We had these as an appetizer with good bread at D's but they are fantastic as a side dish and I know some (large-ish) children who would not object to a hearty breakfast of such.
"Traditional societies personally transmit and personally use knowledge. It doesn't exist in books that can be shelved; songs are not recorded on CDs that can be played at will. Knowledge exists only because one person gave it to another, and it is kept alive only by repeated use and personal transmission. How one learns something and uses that knowledge is important in traditional societies, more than in ours. We seem to feel that whatever is to be learned exists independently from the way it is transmitted. If, for example, one person learns one thing from a parent, another from a teacher, a third from a computer, we like to assume that they all know the same thing. You simply know as a fact that the earth revolves around the sun, whether you absorbed that fact in early childhood, learned it in adulthood, figured it out on your own, had to reject religious belief to get there or learned it in English or in some other language. No matter how you learned it, it's a fact, and in our culture facts are seen as solid little building blocks, unchanged by how they are acquired or used." -Malcolm Margolan
"Our" Plum Tart*
3/4c. plus 1-2 T. sugar
8 T. unsalted butter
1 c. unbleached, sifted flour
1 t. baking powder
24 halves of blue plums pitted
1 t. cinnamon
1. arrange rack in lower third of oven. Preheat to 350 degrees F.
2. blend sugar and butter in electric mixer. Add eggs, flour, b. powder and salt. Place in un-greased springform pan and press plums skin side down into the dough. sprinkle with cinnamon and sugar.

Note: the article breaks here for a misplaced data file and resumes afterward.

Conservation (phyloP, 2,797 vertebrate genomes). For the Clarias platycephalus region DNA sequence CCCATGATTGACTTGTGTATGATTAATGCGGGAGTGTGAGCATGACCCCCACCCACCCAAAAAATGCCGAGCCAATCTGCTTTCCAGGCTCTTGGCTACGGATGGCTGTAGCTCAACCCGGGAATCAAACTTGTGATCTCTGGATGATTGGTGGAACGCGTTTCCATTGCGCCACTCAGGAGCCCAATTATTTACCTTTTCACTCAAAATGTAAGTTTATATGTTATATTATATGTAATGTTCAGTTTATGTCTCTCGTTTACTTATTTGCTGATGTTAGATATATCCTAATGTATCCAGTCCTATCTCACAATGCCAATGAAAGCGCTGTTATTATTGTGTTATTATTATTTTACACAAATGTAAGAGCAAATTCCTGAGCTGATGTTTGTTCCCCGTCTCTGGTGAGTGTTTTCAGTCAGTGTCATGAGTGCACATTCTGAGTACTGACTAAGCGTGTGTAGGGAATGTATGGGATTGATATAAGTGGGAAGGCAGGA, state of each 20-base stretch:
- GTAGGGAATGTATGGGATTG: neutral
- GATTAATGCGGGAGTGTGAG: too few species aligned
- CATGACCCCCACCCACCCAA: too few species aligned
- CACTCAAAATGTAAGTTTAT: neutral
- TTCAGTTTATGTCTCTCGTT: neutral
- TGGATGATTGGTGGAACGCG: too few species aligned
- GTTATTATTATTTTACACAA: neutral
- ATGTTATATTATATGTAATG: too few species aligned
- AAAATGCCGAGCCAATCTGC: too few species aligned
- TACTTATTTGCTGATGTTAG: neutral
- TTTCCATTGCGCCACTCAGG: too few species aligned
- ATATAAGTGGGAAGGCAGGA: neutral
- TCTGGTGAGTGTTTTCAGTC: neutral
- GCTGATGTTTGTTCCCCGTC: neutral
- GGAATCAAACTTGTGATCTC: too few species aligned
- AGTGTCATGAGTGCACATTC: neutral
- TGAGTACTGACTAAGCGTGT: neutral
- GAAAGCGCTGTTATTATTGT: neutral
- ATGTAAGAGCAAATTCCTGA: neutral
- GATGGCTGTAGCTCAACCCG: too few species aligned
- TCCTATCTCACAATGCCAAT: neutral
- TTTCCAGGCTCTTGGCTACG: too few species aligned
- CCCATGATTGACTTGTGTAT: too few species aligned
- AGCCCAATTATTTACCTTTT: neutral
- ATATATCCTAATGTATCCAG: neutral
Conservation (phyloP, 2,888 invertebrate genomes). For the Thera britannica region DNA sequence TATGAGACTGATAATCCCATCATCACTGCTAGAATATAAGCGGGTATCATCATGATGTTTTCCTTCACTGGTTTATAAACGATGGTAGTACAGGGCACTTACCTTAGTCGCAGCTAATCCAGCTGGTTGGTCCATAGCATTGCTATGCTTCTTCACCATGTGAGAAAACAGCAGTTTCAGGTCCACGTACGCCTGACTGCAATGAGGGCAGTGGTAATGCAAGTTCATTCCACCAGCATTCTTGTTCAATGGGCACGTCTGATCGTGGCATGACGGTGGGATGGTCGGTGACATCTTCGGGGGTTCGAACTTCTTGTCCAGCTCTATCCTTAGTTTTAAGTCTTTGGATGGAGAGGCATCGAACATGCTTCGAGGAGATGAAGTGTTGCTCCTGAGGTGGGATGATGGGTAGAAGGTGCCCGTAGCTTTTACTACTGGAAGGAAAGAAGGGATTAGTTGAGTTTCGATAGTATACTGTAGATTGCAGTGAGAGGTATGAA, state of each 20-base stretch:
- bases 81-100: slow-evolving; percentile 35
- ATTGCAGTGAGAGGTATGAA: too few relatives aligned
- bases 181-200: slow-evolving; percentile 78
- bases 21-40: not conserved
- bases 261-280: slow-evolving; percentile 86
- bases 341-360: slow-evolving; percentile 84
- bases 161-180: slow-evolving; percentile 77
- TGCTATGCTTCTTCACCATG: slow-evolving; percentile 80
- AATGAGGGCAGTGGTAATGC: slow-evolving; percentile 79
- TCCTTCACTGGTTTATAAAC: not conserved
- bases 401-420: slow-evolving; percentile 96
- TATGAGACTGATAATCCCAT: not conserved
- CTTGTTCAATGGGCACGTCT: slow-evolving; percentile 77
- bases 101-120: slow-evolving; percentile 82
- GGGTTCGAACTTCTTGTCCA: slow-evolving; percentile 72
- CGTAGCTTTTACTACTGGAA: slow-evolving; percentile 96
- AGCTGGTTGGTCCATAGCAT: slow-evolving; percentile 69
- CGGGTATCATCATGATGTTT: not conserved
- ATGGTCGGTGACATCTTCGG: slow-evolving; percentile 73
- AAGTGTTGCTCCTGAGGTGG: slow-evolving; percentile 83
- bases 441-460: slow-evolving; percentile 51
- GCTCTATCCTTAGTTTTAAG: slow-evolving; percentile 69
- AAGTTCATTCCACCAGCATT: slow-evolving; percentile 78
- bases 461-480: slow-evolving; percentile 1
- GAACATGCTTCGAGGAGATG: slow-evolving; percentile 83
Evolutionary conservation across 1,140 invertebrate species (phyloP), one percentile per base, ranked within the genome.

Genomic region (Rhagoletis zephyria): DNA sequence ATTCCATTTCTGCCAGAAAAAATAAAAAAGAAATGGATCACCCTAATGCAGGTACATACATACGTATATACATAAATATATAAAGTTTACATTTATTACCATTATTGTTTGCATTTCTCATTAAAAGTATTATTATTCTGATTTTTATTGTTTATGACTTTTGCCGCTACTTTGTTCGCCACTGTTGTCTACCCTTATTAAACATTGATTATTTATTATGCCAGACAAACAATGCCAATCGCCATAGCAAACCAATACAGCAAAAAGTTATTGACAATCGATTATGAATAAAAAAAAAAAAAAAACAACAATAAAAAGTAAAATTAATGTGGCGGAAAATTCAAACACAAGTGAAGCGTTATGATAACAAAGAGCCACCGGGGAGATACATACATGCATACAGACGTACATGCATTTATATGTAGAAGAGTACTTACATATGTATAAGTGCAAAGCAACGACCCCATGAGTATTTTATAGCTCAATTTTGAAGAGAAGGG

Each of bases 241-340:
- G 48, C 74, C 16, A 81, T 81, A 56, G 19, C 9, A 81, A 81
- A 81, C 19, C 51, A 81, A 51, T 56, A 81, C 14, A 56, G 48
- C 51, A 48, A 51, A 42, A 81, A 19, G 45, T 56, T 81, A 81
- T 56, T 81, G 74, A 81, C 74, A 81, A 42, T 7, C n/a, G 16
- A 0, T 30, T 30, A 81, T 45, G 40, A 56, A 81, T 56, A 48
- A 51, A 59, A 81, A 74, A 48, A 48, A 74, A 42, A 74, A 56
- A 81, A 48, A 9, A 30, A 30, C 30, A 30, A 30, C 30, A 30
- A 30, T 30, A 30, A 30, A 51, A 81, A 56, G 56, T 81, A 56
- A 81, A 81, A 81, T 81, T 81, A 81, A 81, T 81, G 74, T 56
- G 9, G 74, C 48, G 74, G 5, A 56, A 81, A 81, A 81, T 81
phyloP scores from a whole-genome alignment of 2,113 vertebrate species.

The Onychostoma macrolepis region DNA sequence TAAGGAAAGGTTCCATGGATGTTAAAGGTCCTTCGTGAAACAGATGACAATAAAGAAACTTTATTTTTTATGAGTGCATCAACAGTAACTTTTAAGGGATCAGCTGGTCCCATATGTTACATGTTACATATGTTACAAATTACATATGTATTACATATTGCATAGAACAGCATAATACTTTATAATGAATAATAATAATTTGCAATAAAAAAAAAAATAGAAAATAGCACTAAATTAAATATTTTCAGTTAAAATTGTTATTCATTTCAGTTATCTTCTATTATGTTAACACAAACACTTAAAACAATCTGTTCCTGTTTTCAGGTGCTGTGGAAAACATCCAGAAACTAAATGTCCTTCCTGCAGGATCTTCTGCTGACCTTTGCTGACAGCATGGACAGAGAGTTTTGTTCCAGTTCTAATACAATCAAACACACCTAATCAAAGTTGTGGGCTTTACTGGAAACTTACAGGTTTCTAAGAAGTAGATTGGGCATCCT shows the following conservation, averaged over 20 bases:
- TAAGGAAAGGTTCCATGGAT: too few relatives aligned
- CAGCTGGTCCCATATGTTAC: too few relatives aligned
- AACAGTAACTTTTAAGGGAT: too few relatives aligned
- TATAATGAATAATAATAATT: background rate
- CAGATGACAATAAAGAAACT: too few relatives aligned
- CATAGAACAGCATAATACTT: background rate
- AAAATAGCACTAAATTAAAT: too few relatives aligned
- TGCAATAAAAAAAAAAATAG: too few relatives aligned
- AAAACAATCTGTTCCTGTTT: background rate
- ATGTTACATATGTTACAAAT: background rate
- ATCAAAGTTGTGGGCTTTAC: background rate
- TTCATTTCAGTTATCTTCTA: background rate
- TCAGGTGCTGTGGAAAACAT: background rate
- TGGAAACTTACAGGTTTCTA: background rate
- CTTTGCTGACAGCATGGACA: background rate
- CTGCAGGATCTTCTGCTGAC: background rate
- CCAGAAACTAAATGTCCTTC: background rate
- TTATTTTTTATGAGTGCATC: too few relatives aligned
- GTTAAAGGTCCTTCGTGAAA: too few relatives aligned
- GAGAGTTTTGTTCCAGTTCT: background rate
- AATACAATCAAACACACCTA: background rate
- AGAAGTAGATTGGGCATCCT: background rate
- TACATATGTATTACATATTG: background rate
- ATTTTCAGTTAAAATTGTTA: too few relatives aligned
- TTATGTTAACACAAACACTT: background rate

3. Bake 40-50 minutes till tests done. Serve warm or room temp. preferably with vanilla ice cream.
* I look forward to making this every fall. I don't know where I got the recipe originally. If it is yours, Thank you! Write me and I will adjust my title.
THE WORLD OF WORK AS A POET WOULD LIKE IT TO BE
There is no point in work
unless it absorbs you
like an absorbing game.
If it doesn’t absorb you
if it’s never any fun,
don’t do it.
When a man goes out to work
he is alive like a tree in spring,
he is living, not merely working.
When the hindus weave thin wool into long, long lengths of stuff
with their thin dark hands and their wide dark eyes and their still souls absorbed
they are like slender trees putting forth leaves, a long white web of living leaf,
the tissue they weave,
and they clothe themselves in white as a tree clothes itself in its own foliage,
As with cloth, so with houses, ships, shoes, wagons or cups or loaves.
Men might put them forth as a snail its shell, as a bird that leans its breast against its nest, to make it round,
As the turnip models its round root, as the bush makes its own flowers and gooseberries, putting them forth, not manufacturing them,
And cities might be as once they were, bowers grown out from the busy bodies of people’
And so it will be again, men will smash the machines.
At last, for the sake of clothing himself in his own leaf-like cloth tissued from his life,
and dwelling in his own bowery house, like a beaver’s nibbled mansion
And drinking from cups that came off his fingers like flowers off their five-fold stem,
he will cancel the machines we have got.
D H Lawrence 1885-1930
1 1/2 cups all-purpose flour
2 tablespoons sugar
Pinch kosher salt
1/2 cup (1 stick) unsalted butter, cold, in chunks
1 large egg, separated
2 tablespoons ice water, plus 1 teaspoon
4 large eggs
1 1/2 cups sugar
1 cup fresh lemon juice (about 5 lemons)
1/4 cup heavy cream
1 lemon, zested
Pinch kosher salt
1 pint blueberries
To make the pastry, pulse the flour, sugar, and salt together in a food processor. Add the butter and pulse until the dough resembles cornmeal. Add the egg yolk and 2 tablespoons ice water and pulse again until the dough pulls together. Wrap the dough in plastic wrap and let it rest in the refrigerator for 30 minutes.
Roll the dough out on a lightly floured surface into a 12-inch circle. Roll the dough up onto the pin and lay it inside a 10-inch tart pan with a removable bottom. Press the dough into the edges of the pan and fold the excess dough inside to reinforce the rim. Cover the tart pan with plastic wrap and put it into the refrigerator for another 30 minutes to rest.